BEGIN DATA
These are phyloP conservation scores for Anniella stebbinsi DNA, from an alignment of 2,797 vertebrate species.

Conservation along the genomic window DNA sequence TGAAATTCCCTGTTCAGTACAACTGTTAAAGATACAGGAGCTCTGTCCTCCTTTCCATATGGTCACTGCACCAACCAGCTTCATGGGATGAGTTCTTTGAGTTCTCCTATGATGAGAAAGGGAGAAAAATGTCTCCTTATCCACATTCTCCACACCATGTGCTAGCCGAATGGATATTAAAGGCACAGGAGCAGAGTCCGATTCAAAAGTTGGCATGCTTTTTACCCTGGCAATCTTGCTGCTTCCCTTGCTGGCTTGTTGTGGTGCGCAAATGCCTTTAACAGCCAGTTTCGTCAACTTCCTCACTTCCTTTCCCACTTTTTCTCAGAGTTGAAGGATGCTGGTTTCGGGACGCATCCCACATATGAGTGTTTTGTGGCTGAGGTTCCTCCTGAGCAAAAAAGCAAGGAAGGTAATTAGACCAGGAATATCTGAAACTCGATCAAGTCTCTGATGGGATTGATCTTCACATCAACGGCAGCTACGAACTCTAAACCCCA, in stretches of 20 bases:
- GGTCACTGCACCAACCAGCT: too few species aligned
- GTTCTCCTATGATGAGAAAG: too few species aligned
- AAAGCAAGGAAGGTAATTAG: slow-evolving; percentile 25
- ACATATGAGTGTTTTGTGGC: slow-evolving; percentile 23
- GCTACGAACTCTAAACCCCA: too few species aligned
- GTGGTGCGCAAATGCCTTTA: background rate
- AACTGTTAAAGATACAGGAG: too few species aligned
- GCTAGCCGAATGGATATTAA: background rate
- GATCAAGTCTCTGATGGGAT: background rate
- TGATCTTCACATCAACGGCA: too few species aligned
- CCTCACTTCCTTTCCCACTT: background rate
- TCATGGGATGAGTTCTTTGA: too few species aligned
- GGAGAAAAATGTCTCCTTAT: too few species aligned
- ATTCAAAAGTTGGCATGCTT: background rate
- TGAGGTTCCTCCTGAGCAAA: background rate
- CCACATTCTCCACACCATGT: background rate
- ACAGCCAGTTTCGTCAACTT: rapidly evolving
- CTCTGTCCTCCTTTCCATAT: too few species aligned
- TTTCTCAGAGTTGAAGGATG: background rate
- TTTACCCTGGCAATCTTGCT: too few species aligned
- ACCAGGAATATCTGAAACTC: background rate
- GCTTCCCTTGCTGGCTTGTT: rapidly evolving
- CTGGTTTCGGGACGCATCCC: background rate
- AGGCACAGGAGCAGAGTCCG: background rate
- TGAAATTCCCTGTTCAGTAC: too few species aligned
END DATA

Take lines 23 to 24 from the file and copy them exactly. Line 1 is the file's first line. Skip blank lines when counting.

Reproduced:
- ACCAGGAATATCTGAAACTC: background rate
- GCTTCCCTTGCTGGCTTGTT: rapidly evolving